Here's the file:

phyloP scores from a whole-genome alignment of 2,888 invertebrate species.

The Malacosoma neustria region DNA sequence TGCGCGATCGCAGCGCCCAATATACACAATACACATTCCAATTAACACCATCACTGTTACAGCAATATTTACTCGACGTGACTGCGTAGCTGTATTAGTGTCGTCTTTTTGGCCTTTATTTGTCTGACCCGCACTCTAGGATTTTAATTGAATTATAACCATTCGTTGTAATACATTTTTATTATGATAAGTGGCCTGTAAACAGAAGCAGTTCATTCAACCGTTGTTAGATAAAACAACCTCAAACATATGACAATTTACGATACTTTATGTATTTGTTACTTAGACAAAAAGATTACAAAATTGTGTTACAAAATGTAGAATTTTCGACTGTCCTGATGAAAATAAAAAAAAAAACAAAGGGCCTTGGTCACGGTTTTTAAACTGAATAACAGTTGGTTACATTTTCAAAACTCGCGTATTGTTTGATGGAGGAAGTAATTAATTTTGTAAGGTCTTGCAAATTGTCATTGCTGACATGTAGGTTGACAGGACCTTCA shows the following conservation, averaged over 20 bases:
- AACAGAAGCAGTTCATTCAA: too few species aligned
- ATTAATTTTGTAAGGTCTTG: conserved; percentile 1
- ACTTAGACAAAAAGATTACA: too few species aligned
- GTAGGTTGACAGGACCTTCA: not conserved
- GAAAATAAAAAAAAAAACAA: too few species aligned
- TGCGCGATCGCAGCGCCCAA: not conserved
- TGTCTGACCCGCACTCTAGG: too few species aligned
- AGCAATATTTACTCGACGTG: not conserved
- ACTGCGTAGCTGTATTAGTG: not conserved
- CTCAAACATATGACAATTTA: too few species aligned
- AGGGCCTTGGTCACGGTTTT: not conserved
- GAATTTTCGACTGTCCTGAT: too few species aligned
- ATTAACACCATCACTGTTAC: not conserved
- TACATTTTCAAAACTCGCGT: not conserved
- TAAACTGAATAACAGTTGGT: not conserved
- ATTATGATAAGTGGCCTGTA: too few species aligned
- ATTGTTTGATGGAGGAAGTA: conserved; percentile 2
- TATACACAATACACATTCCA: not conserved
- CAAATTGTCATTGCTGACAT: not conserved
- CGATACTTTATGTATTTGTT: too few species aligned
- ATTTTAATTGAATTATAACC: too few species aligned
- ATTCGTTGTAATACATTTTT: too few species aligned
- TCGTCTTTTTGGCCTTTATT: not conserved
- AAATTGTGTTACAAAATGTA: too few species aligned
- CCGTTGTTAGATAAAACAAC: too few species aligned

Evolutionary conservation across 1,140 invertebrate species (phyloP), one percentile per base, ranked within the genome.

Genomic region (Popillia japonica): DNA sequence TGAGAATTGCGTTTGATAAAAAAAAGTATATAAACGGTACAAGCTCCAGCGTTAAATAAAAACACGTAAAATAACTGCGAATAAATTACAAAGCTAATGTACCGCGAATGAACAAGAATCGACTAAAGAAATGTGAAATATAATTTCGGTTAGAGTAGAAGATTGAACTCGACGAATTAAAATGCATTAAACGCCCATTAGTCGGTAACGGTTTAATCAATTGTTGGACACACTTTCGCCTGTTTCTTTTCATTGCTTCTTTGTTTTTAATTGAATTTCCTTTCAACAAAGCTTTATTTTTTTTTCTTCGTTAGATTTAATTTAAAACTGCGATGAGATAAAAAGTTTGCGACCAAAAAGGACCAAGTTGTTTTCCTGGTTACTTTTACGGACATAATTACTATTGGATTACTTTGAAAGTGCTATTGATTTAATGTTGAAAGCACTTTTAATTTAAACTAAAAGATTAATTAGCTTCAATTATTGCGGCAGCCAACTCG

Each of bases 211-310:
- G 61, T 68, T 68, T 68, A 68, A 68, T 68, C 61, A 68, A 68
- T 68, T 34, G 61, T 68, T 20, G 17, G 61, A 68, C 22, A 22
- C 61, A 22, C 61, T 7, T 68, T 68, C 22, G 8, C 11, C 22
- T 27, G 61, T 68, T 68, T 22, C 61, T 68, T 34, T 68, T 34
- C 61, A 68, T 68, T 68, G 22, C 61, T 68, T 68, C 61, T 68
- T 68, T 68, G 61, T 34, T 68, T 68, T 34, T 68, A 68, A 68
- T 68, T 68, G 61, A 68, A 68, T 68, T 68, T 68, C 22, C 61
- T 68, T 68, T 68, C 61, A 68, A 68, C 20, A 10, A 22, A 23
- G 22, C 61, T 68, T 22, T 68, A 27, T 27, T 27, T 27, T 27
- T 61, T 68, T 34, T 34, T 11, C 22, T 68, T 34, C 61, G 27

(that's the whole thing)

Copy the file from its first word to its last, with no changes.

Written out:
phyloP scores from a whole-genome alignment of 2,888 invertebrate species.

The Malacosoma neustria region DNA sequence TGCGCGATCGCAGCGCCCAATATACACAATACACATTCCAATTAACACCATCACTGTTACAGCAATATTTACTCGACGTGACTGCGTAGCTGTATTAGTGTCGTCTTTTTGGCCTTTATTTGTCTGACCCGCACTCTAGGATTTTAATTGAATTATAACCATTCGTTGTAATACATTTTTATTATGATAAGTGGCCTGTAAACAGAAGCAGTTCATTCAACCGTTGTTAGATAAAACAACCTCAAACATATGACAATTTACGATACTTTATGTATTTGTTACTTAGACAAAAAGATTACAAAATTGTGTTACAAAATGTAGAATTTTCGACTGTCCTGATGAAAATAAAAAAAAAAACAAAGGGCCTTGGTCACGGTTTTTAAACTGAATAACAGTTGGTTACATTTTCAAAACTCGCGTATTGTTTGATGGAGGAAGTAATTAATTTTGTAAGGTCTTGCAAATTGTCATTGCTGACATGTAGGTTGACAGGACCTTCA shows the following conservation, averaged over 20 bases:
- AACAGAAGCAGTTCATTCAA: too few species aligned
- ATTAATTTTGTAAGGTCTTG: conserved; percentile 1
- ACTTAGACAAAAAGATTACA: too few species aligned
- GTAGGTTGACAGGACCTTCA: not conserved
- GAAAATAAAAAAAAAAACAA: too few species aligned
- TGCGCGATCGCAGCGCCCAA: not conserved
- TGTCTGACCCGCACTCTAGG: too few species aligned
- AGCAATATTTACTCGACGTG: not conserved
- ACTGCGTAGCTGTATTAGTG: not conserved
- CTCAAACATATGACAATTTA: too few species aligned
- AGGGCCTTGGTCACGGTTTT: not conserved
- GAATTTTCGACTGTCCTGAT: too few species aligned
- ATTAACACCATCACTGTTAC: not conserved
- TACATTTTCAAAACTCGCGT: not conserved
- TAAACTGAATAACAGTTGGT: not conserved
- ATTATGATAAGTGGCCTGTA: too few species aligned
- ATTGTTTGATGGAGGAAGTA: conserved; percentile 2
- TATACACAATACACATTCCA: not conserved
- CAAATTGTCATTGCTGACAT: not conserved
- CGATACTTTATGTATTTGTT: too few species aligned
- ATTTTAATTGAATTATAACC: too few species aligned
- ATTCGTTGTAATACATTTTT: too few species aligned
- TCGTCTTTTTGGCCTTTATT: not conserved
- AAATTGTGTTACAAAATGTA: too few species aligned
- CCGTTGTTAGATAAAACAAC: too few species aligned

Evolutionary conservation across 1,140 invertebrate species (phyloP), one percentile per base, ranked within the genome.

Genomic region (Popillia japonica): DNA sequence TGAGAATTGCGTTTGATAAAAAAAAGTATATAAACGGTACAAGCTCCAGCGTTAAATAAAAACACGTAAAATAACTGCGAATAAATTACAAAGCTAATGTACCGCGAATGAACAAGAATCGACTAAAGAAATGTGAAATATAATTTCGGTTAGAGTAGAAGATTGAACTCGACGAATTAAAATGCATTAAACGCCCATTAGTCGGTAACGGTTTAATCAATTGTTGGACACACTTTCGCCTGTTTCTTTTCATTGCTTCTTTGTTTTTAATTGAATTTCCTTTCAACAAAGCTTTATTTTTTTTTCTTCGTTAGATTTAATTTAAAACTGCGATGAGATAAAAAGTTTGCGACCAAAAAGGACCAAGTTGTTTTCCTGGTTACTTTTACGGACATAATTACTATTGGATTACTTTGAAAGTGCTATTGATTTAATGTTGAAAGCACTTTTAATTTAAACTAAAAGATTAATTAGCTTCAATTATTGCGGCAGCCAACTCG

Each of bases 211-310:
- G 61, T 68, T 68, T 68, A 68, A 68, T 68, C 61, A 68, A 68
- T 68, T 34, G 61, T 68, T 20, G 17, G 61, A 68, C 22, A 22
- C 61, A 22, C 61, T 7, T 68, T 68, C 22, G 8, C 11, C 22
- T 27, G 61, T 68, T 68, T 22, C 61, T 68, T 34, T 68, T 34
- C 61, A 68, T 68, T 68, G 22, C 61, T 68, T 68, C 61, T 68
- T 68, T 68, G 61, T 34, T 68, T 68, T 34, T 68, A 68, A 68
- T 68, T 68, G 61, A 68, A 68, T 68, T 68, T 68, C 22, C 61
- T 68, T 68, T 68, C 61, A 68, A 68, C 20, A 10, A 22, A 23
- G 22, C 61, T 68, T 22, T 68, A 27, T 27, T 27, T 27, T 27
- T 61, T 68, T 34, T 34, T 11, C 22, T 68, T 34, C 61, G 27